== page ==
Dani Ceballos has already breathed new life into Arsenal
Dani Ceballos was imperious on his Arsenal debut
How fitting that one of the most technically gifted midfielders the Emirates has seen in a long time is only here for a season. How very Arsenal. Let's not go overboard, though. Pirouetting around Ashley Westwood for 80 minutes is hardly the most monumental of achievements. Even so, Ceballos was something of a glorious revelation for Arsenal, creating his own time and space with side-jinking, hip-shimmying, fleetfooted magic.
Having him play at the base of midfield alongside Matteo Guendouzi gave the Gunners a different gear against a rugged, irritating Burnley side. They looked far silkier than they have in a long time.
Arsenal opened the scoring through Lacazette, who somehow managed to keep his composure with Erik Pieters attempting to clamber all over him like a jockey mounting a horse and fire between the legs of Nick Pope. Perhaps deservedly, Burnley were gifted an equaliser after Dwight McNeil cut inside from the left flank and his deflected cross fell straight to the feet of that infamous nuisance-in-chief Ashley Barnes.
At the break, Unai Emery introduced the 72 million pound man Nicolas Pepe and Arsenal began to dominate. Bar a raucous surge downfield early after his introduction and sending Ben Mee for a hotdog with a devastating turn later on, however, the Ivorian international was fairly quiet. Everything Arsenal did went through the other new boy Ceballos. His link-up play with Nacho Monreal, who was bright throughout, was superb and he repeatedly hijacked pockets of space between the Burnley lines. No easy feat given that it is, indeed, Burnley, and freedom to play is often hard to come by in their ranks.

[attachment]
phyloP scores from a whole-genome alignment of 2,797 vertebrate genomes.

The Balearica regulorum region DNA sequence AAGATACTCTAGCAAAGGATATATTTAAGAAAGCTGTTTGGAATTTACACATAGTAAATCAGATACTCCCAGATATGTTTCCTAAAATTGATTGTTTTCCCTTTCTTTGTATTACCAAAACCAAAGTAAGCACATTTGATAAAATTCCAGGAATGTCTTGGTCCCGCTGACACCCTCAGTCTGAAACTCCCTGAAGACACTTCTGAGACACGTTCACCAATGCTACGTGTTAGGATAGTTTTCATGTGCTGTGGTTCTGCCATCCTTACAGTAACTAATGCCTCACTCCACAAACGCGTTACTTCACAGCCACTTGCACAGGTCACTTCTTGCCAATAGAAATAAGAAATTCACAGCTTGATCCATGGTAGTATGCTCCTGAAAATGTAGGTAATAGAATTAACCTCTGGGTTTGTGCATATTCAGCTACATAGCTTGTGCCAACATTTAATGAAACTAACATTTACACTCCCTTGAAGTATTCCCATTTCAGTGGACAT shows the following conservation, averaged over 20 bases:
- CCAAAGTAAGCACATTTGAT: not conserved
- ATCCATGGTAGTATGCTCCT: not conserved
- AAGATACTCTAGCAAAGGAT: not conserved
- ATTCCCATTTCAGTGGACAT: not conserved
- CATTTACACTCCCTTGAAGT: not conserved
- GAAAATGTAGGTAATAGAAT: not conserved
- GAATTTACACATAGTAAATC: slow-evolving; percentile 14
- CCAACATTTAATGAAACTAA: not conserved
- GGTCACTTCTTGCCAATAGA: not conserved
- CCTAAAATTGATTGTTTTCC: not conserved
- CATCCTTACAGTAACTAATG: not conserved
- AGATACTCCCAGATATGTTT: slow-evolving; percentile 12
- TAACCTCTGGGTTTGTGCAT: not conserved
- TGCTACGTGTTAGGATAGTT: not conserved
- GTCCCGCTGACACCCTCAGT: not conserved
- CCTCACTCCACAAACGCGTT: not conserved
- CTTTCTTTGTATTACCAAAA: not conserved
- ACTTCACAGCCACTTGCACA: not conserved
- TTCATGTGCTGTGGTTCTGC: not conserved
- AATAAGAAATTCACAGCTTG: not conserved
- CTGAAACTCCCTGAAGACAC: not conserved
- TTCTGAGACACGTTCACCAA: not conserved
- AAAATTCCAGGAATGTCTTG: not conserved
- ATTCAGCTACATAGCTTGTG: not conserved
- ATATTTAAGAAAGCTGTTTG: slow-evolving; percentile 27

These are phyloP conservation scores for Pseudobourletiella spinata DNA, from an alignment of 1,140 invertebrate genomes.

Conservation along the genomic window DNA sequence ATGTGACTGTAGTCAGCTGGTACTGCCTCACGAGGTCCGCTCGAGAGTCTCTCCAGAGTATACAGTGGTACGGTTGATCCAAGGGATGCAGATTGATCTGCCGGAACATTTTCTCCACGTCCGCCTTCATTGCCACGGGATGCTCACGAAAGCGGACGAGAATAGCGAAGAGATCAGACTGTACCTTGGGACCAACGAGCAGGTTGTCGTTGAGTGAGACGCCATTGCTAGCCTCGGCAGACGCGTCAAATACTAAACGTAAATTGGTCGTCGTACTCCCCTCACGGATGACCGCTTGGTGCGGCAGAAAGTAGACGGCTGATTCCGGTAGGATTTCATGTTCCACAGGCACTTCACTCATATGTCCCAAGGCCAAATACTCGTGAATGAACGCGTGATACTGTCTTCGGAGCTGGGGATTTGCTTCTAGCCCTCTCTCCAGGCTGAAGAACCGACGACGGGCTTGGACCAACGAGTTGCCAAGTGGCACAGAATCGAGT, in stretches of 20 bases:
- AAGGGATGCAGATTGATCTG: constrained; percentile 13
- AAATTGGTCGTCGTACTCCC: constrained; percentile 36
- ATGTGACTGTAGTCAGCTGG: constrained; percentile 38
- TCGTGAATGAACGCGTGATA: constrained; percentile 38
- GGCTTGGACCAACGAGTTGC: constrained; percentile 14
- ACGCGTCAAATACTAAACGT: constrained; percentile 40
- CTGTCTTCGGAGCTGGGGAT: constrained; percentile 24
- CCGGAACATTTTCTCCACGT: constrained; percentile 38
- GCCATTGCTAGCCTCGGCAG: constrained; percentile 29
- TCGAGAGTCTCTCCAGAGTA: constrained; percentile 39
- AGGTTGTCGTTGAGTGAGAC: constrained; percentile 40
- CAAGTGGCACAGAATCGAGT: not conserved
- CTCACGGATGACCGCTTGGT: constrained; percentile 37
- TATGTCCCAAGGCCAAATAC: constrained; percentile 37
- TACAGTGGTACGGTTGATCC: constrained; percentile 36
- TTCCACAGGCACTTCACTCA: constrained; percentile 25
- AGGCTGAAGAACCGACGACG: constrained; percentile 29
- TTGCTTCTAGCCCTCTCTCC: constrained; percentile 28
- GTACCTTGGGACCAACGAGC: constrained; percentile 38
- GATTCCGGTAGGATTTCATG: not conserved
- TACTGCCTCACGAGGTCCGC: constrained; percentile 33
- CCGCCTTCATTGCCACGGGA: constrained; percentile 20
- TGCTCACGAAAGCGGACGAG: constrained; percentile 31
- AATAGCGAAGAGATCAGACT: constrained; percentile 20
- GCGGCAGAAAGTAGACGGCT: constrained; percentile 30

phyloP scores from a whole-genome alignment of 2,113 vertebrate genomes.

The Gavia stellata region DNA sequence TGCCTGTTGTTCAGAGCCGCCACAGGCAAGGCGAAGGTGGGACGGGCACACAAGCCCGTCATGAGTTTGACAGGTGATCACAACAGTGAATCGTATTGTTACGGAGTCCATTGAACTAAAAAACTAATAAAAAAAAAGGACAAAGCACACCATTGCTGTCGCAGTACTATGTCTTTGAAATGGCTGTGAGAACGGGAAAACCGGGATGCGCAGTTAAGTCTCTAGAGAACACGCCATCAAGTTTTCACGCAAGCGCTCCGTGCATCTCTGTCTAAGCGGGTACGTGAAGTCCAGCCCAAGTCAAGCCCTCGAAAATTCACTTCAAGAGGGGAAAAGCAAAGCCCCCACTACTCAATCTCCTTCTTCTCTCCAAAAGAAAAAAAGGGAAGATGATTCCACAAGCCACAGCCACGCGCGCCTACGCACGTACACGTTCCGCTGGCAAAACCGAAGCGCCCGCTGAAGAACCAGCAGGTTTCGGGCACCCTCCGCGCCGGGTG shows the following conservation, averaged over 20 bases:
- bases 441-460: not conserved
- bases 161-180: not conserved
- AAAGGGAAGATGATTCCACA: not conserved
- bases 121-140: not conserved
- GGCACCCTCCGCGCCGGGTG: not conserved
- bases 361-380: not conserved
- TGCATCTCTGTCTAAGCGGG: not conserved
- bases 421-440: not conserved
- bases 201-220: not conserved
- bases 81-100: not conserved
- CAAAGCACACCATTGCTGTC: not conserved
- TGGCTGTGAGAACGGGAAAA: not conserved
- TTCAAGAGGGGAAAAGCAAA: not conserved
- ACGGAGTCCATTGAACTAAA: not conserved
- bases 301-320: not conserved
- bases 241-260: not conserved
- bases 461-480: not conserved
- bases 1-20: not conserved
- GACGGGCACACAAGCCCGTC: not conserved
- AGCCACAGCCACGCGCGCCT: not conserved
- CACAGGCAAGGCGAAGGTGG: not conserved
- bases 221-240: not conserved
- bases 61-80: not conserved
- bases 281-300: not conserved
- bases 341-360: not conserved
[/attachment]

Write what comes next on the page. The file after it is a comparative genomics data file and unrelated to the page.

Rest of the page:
When Arsenal retook the lead thanks to a scintillating drop of the shoulder and finish from Pierre Emerick-Aubameyang, it was still Ceballos' doing. He gave the ball away in midfield after an ambitiously attempted crossfield pass was closed down but snapped alive to win the ball back from Gudmundsson. Once Aubameyang had carried the ball to the edge of the box and slammed a shot past Pope into the bottom corner the Spaniard sprinted off to the corner flag on his own to bask in the embrace of the crowd. And it was deserved.
The mood at the Emirates seemed to be one of quiet jubilation. This is, after all, the best start to the season Arsenal have had since the 09/10 season - the last time they won their opening two games. Beyond that, a hugely positive transfer window, lack of Shkodran Mustafi and the promise of Kieran Tierney to come are great signs. Even greater was the weird calmness of David Luiz on his debut, who played the game at his own pace - glacial - but with an assertiveness and authority that belies his ridiculous hair, and occasionally ridiculous decision making. One trademark thumping long ball that set Aubameyang loose in behind the Burnley back four aside, you barely noticed him playing. Which can only ever be seen as a remarkable improvement given Arsenal's recent history of catastrophic ineptitude at the back.
After the game, the Brazilian told his post-match interviewer that Arsenal could be much better. He's right of course, but following a gritty 1-0 win at Newcastle, and now this, against one of the most troublesome teams in the league, it appears that Arsenal are trending in the right direction. There has been little drama. No sign of collapse. Say whatever to the narrow margins of victory, the mental aspect of their game appears to be a world away from last season's crumbly, erratic iteration.
For that, both Emery and the players themselves deserve immense credit. Particularly Ceballos, who, in a single performance, looks as though he has just set the bold, defiant tone for the rest of Arsenal's season.